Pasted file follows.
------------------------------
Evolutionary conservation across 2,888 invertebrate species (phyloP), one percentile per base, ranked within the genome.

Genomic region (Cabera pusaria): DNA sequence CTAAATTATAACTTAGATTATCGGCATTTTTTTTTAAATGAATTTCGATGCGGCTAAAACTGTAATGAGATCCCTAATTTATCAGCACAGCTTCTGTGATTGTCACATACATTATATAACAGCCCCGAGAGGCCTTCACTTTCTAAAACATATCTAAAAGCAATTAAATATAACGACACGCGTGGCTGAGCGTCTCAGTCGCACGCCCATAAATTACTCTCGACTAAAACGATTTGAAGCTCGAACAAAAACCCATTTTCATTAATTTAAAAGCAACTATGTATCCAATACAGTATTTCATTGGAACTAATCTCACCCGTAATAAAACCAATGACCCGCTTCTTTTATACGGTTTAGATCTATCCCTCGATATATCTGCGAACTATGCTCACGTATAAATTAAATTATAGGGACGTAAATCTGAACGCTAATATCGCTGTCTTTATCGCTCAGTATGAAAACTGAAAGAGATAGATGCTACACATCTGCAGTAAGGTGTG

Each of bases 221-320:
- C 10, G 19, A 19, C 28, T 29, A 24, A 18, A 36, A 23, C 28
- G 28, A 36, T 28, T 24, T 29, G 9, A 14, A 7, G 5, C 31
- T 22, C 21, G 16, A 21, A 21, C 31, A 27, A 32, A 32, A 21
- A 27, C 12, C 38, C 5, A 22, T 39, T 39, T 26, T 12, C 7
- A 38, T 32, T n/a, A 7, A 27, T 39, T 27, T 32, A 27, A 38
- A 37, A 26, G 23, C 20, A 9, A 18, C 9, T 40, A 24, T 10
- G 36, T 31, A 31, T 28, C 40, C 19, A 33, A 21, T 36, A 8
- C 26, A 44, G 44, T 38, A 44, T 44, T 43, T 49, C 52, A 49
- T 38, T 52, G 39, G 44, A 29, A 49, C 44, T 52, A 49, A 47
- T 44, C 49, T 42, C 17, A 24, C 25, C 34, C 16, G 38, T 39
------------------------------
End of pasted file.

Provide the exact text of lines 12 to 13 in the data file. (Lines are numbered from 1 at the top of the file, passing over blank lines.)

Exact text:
- T 38, T 52, G 39, G 44, A 29, A 49, C 44, T 52, A 49, A 47
- T 44, C 49, T 42, C 17, A 24, C 25, C 34, C 16, G 38, T 39